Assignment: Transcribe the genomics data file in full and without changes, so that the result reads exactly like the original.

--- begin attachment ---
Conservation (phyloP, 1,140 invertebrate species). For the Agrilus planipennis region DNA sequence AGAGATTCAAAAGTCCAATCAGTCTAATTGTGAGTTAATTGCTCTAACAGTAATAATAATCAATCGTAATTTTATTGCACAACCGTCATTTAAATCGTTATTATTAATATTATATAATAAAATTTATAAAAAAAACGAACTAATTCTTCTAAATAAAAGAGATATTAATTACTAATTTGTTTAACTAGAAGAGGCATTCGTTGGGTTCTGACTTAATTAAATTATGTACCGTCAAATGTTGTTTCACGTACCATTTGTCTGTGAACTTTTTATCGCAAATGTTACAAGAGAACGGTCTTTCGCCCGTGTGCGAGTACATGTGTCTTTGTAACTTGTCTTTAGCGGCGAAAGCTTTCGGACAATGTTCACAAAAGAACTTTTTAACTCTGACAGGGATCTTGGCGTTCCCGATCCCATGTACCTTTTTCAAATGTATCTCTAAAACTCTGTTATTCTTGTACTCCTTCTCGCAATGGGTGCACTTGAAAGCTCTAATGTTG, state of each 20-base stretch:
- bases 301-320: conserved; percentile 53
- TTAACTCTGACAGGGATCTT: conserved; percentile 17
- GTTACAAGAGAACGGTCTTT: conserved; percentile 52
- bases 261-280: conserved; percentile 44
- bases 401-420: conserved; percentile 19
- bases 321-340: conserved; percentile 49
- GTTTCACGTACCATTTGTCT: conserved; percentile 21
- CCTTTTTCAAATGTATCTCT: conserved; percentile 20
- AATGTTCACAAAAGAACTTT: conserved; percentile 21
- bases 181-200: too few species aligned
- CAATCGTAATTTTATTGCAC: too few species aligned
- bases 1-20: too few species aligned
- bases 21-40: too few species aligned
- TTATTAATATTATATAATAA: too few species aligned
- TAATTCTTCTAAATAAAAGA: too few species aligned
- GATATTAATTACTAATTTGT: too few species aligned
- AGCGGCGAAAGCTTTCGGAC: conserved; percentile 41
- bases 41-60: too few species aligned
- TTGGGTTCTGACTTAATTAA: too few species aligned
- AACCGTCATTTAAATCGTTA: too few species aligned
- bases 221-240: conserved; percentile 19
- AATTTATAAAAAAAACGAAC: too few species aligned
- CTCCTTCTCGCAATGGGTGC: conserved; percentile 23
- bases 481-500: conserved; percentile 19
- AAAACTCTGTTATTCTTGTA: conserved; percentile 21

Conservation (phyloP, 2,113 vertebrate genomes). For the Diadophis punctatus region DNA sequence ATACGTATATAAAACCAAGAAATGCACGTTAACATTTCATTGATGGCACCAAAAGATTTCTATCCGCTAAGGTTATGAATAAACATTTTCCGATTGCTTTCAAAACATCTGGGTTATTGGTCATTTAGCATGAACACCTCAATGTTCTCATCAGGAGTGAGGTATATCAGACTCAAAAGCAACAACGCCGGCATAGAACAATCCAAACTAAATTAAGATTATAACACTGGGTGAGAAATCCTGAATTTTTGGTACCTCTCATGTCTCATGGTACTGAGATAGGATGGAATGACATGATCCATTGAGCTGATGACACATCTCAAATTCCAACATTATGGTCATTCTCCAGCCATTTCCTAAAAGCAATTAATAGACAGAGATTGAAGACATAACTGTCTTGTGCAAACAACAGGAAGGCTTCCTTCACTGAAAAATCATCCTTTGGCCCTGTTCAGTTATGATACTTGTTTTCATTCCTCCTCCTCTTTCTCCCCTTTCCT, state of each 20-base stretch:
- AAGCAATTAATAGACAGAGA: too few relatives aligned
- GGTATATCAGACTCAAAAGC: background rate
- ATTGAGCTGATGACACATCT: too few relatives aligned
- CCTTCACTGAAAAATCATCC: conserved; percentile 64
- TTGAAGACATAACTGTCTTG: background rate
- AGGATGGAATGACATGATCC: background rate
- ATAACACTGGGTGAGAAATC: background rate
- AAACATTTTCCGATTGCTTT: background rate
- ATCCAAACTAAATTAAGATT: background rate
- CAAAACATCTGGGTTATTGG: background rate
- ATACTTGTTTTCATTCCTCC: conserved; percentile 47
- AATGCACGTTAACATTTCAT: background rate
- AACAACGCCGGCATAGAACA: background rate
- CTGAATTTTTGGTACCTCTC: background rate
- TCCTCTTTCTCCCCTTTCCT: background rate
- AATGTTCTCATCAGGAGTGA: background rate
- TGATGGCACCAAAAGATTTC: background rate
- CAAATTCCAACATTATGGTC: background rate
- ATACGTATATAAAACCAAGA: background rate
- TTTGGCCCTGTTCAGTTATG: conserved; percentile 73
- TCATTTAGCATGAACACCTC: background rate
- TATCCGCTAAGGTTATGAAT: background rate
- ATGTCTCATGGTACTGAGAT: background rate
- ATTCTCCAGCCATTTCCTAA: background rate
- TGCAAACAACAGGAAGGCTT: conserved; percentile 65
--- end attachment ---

Conservation (phyloP, 1,140 invertebrate species). For the Agrilus planipennis region DNA sequence AGAGATTCAAAAGTCCAATCAGTCTAATTGTGAGTTAATTGCTCTAACAGTAATAATAATCAATCGTAATTTTATTGCACAACCGTCATTTAAATCGTTATTATTAATATTATATAATAAAATTTATAAAAAAAACGAACTAATTCTTCTAAATAAAAGAGATATTAATTACTAATTTGTTTAACTAGAAGAGGCATTCGTTGGGTTCTGACTTAATTAAATTATGTACCGTCAAATGTTGTTTCACGTACCATTTGTCTGTGAACTTTTTATCGCAAATGTTACAAGAGAACGGTCTTTCGCCCGTGTGCGAGTACATGTGTCTTTGTAACTTGTCTTTAGCGGCGAAAGCTTTCGGACAATGTTCACAAAAGAACTTTTTAACTCTGACAGGGATCTTGGCGTTCCCGATCCCATGTACCTTTTTCAAATGTATCTCTAAAACTCTGTTATTCTTGTACTCCTTCTCGCAATGGGTGCACTTGAAAGCTCTAATGTTG, state of each 20-base stretch:
- bases 301-320: conserved; percentile 53
- TTAACTCTGACAGGGATCTT: conserved; percentile 17
- GTTACAAGAGAACGGTCTTT: conserved; percentile 52
- bases 261-280: conserved; percentile 44
- bases 401-420: conserved; percentile 19
- bases 321-340: conserved; percentile 49
- GTTTCACGTACCATTTGTCT: conserved; percentile 21
- CCTTTTTCAAATGTATCTCT: conserved; percentile 20
- AATGTTCACAAAAGAACTTT: conserved; percentile 21
- bases 181-200: too few species aligned
- CAATCGTAATTTTATTGCAC: too few species aligned
- bases 1-20: too few species aligned
- bases 21-40: too few species aligned
- TTATTAATATTATATAATAA: too few species aligned
- TAATTCTTCTAAATAAAAGA: too few species aligned
- GATATTAATTACTAATTTGT: too few species aligned
- AGCGGCGAAAGCTTTCGGAC: conserved; percentile 41
- bases 41-60: too few species aligned
- TTGGGTTCTGACTTAATTAA: too few species aligned
- AACCGTCATTTAAATCGTTA: too few species aligned
- bases 221-240: conserved; percentile 19
- AATTTATAAAAAAAACGAAC: too few species aligned
- CTCCTTCTCGCAATGGGTGC: conserved; percentile 23
- bases 481-500: conserved; percentile 19
- AAAACTCTGTTATTCTTGTA: conserved; percentile 21

Conservation (phyloP, 2,113 vertebrate genomes). For the Diadophis punctatus region DNA sequence ATACGTATATAAAACCAAGAAATGCACGTTAACATTTCATTGATGGCACCAAAAGATTTCTATCCGCTAAGGTTATGAATAAACATTTTCCGATTGCTTTCAAAACATCTGGGTTATTGGTCATTTAGCATGAACACCTCAATGTTCTCATCAGGAGTGAGGTATATCAGACTCAAAAGCAACAACGCCGGCATAGAACAATCCAAACTAAATTAAGATTATAACACTGGGTGAGAAATCCTGAATTTTTGGTACCTCTCATGTCTCATGGTACTGAGATAGGATGGAATGACATGATCCATTGAGCTGATGACACATCTCAAATTCCAACATTATGGTCATTCTCCAGCCATTTCCTAAAAGCAATTAATAGACAGAGATTGAAGACATAACTGTCTTGTGCAAACAACAGGAAGGCTTCCTTCACTGAAAAATCATCCTTTGGCCCTGTTCAGTTATGATACTTGTTTTCATTCCTCCTCCTCTTTCTCCCCTTTCCT, state of each 20-base stretch:
- AAGCAATTAATAGACAGAGA: too few relatives aligned
- GGTATATCAGACTCAAAAGC: background rate
- ATTGAGCTGATGACACATCT: too few relatives aligned
- CCTTCACTGAAAAATCATCC: conserved; percentile 64
- TTGAAGACATAACTGTCTTG: background rate
- AGGATGGAATGACATGATCC: background rate
- ATAACACTGGGTGAGAAATC: background rate
- AAACATTTTCCGATTGCTTT: background rate
- ATCCAAACTAAATTAAGATT: background rate
- CAAAACATCTGGGTTATTGG: background rate
- ATACTTGTTTTCATTCCTCC: conserved; percentile 47
- AATGCACGTTAACATTTCAT: background rate
- AACAACGCCGGCATAGAACA: background rate
- CTGAATTTTTGGTACCTCTC: background rate
- TCCTCTTTCTCCCCTTTCCT: background rate
- AATGTTCTCATCAGGAGTGA: background rate
- TGATGGCACCAAAAGATTTC: background rate
- CAAATTCCAACATTATGGTC: background rate
- ATACGTATATAAAACCAAGA: background rate
- TTTGGCCCTGTTCAGTTATG: conserved; percentile 73
- TCATTTAGCATGAACACCTC: background rate
- TATCCGCTAAGGTTATGAAT: background rate
- ATGTCTCATGGTACTGAGAT: background rate
- ATTCTCCAGCCATTTCCTAA: background rate
- TGCAAACAACAGGAAGGCTT: conserved; percentile 65